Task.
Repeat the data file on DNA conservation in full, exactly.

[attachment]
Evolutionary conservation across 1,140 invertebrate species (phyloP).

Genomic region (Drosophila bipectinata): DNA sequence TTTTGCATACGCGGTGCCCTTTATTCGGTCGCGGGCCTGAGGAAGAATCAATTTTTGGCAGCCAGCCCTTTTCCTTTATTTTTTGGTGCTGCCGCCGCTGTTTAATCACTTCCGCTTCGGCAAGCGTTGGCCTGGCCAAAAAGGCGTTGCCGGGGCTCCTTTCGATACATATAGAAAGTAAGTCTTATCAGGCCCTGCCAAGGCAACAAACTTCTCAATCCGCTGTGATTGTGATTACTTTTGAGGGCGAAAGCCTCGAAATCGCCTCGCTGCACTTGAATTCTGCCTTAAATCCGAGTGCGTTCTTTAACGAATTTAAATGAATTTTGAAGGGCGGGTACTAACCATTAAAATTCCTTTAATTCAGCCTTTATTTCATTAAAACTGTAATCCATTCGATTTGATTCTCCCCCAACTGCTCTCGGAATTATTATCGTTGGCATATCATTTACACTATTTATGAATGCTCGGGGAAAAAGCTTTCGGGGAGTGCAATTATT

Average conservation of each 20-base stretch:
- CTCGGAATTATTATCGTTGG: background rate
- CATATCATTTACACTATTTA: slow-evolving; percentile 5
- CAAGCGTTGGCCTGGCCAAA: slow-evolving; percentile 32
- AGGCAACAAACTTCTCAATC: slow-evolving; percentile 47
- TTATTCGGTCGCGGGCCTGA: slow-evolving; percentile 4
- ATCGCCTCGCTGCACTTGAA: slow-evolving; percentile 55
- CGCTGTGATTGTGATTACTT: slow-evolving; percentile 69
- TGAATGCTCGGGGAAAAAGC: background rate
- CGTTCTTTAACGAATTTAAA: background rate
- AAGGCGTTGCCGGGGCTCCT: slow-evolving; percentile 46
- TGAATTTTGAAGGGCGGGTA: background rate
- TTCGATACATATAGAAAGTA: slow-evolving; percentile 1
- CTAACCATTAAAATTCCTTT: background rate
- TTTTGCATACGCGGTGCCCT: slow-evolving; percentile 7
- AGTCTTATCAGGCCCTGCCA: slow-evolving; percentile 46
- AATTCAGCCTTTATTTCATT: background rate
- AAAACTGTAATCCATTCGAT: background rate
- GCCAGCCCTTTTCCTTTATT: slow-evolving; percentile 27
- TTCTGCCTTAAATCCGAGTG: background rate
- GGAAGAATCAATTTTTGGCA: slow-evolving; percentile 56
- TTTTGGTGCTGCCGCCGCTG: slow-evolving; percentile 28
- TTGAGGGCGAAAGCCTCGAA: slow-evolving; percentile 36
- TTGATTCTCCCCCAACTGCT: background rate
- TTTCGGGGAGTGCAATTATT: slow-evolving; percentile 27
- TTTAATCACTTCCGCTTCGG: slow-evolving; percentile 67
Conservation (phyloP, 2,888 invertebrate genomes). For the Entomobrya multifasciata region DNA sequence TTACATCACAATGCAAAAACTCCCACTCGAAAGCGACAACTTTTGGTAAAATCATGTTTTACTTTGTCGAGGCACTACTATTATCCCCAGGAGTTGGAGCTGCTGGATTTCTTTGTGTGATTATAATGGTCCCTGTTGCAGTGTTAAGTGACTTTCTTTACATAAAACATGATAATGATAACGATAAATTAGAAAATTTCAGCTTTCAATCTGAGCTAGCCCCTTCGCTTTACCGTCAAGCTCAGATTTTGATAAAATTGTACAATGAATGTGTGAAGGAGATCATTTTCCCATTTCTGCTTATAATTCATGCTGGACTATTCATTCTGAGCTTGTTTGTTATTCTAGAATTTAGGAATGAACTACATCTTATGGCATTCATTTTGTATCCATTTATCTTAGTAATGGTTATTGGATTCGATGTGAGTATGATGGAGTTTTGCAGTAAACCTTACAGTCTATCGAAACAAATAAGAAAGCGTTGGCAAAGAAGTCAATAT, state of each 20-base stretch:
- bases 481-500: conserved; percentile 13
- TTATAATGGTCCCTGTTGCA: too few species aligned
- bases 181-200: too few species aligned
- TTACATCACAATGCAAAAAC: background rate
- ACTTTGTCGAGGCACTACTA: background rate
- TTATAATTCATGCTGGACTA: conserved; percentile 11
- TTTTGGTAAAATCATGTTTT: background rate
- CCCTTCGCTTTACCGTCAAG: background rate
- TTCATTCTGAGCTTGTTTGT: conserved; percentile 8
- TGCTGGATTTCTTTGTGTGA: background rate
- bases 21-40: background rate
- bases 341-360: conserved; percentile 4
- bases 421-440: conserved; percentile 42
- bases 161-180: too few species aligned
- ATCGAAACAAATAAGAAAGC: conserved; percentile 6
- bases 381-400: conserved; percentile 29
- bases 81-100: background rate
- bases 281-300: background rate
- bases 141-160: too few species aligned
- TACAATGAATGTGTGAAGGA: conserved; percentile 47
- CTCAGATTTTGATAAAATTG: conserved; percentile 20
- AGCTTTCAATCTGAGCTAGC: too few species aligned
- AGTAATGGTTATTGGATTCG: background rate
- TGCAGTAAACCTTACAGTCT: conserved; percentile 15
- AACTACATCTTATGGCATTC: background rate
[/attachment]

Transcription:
Evolutionary conservation across 1,140 invertebrate species (phyloP).

Genomic region (Drosophila bipectinata): DNA sequence TTTTGCATACGCGGTGCCCTTTATTCGGTCGCGGGCCTGAGGAAGAATCAATTTTTGGCAGCCAGCCCTTTTCCTTTATTTTTTGGTGCTGCCGCCGCTGTTTAATCACTTCCGCTTCGGCAAGCGTTGGCCTGGCCAAAAAGGCGTTGCCGGGGCTCCTTTCGATACATATAGAAAGTAAGTCTTATCAGGCCCTGCCAAGGCAACAAACTTCTCAATCCGCTGTGATTGTGATTACTTTTGAGGGCGAAAGCCTCGAAATCGCCTCGCTGCACTTGAATTCTGCCTTAAATCCGAGTGCGTTCTTTAACGAATTTAAATGAATTTTGAAGGGCGGGTACTAACCATTAAAATTCCTTTAATTCAGCCTTTATTTCATTAAAACTGTAATCCATTCGATTTGATTCTCCCCCAACTGCTCTCGGAATTATTATCGTTGGCATATCATTTACACTATTTATGAATGCTCGGGGAAAAAGCTTTCGGGGAGTGCAATTATT

Average conservation of each 20-base stretch:
- CTCGGAATTATTATCGTTGG: background rate
- CATATCATTTACACTATTTA: slow-evolving; percentile 5
- CAAGCGTTGGCCTGGCCAAA: slow-evolving; percentile 32
- AGGCAACAAACTTCTCAATC: slow-evolving; percentile 47
- TTATTCGGTCGCGGGCCTGA: slow-evolving; percentile 4
- ATCGCCTCGCTGCACTTGAA: slow-evolving; percentile 55
- CGCTGTGATTGTGATTACTT: slow-evolving; percentile 69
- TGAATGCTCGGGGAAAAAGC: background rate
- CGTTCTTTAACGAATTTAAA: background rate
- AAGGCGTTGCCGGGGCTCCT: slow-evolving; percentile 46
- TGAATTTTGAAGGGCGGGTA: background rate
- TTCGATACATATAGAAAGTA: slow-evolving; percentile 1
- CTAACCATTAAAATTCCTTT: background rate
- TTTTGCATACGCGGTGCCCT: slow-evolving; percentile 7
- AGTCTTATCAGGCCCTGCCA: slow-evolving; percentile 46
- AATTCAGCCTTTATTTCATT: background rate
- AAAACTGTAATCCATTCGAT: background rate
- GCCAGCCCTTTTCCTTTATT: slow-evolving; percentile 27
- TTCTGCCTTAAATCCGAGTG: background rate
- GGAAGAATCAATTTTTGGCA: slow-evolving; percentile 56
- TTTTGGTGCTGCCGCCGCTG: slow-evolving; percentile 28
- TTGAGGGCGAAAGCCTCGAA: slow-evolving; percentile 36
- TTGATTCTCCCCCAACTGCT: background rate
- TTTCGGGGAGTGCAATTATT: slow-evolving; percentile 27
- TTTAATCACTTCCGCTTCGG: slow-evolving; percentile 67
Conservation (phyloP, 2,888 invertebrate genomes). For the Entomobrya multifasciata region DNA sequence TTACATCACAATGCAAAAACTCCCACTCGAAAGCGACAACTTTTGGTAAAATCATGTTTTACTTTGTCGAGGCACTACTATTATCCCCAGGAGTTGGAGCTGCTGGATTTCTTTGTGTGATTATAATGGTCCCTGTTGCAGTGTTAAGTGACTTTCTTTACATAAAACATGATAATGATAACGATAAATTAGAAAATTTCAGCTTTCAATCTGAGCTAGCCCCTTCGCTTTACCGTCAAGCTCAGATTTTGATAAAATTGTACAATGAATGTGTGAAGGAGATCATTTTCCCATTTCTGCTTATAATTCATGCTGGACTATTCATTCTGAGCTTGTTTGTTATTCTAGAATTTAGGAATGAACTACATCTTATGGCATTCATTTTGTATCCATTTATCTTAGTAATGGTTATTGGATTCGATGTGAGTATGATGGAGTTTTGCAGTAAACCTTACAGTCTATCGAAACAAATAAGAAAGCGTTGGCAAAGAAGTCAATAT, state of each 20-base stretch:
- bases 481-500: conserved; percentile 13
- TTATAATGGTCCCTGTTGCA: too few species aligned
- bases 181-200: too few species aligned
- TTACATCACAATGCAAAAAC: background rate
- ACTTTGTCGAGGCACTACTA: background rate
- TTATAATTCATGCTGGACTA: conserved; percentile 11
- TTTTGGTAAAATCATGTTTT: background rate
- CCCTTCGCTTTACCGTCAAG: background rate
- TTCATTCTGAGCTTGTTTGT: conserved; percentile 8
- TGCTGGATTTCTTTGTGTGA: background rate
- bases 21-40: background rate
- bases 341-360: conserved; percentile 4
- bases 421-440: conserved; percentile 42
- bases 161-180: too few species aligned
- ATCGAAACAAATAAGAAAGC: conserved; percentile 6
- bases 381-400: conserved; percentile 29
- bases 81-100: background rate
- bases 281-300: background rate
- bases 141-160: too few species aligned
- TACAATGAATGTGTGAAGGA: conserved; percentile 47
- CTCAGATTTTGATAAAATTG: conserved; percentile 20
- AGCTTTCAATCTGAGCTAGC: too few species aligned
- AGTAATGGTTATTGGATTCG: background rate
- TGCAGTAAACCTTACAGTCT: conserved; percentile 15
- AACTACATCTTATGGCATTC: background rate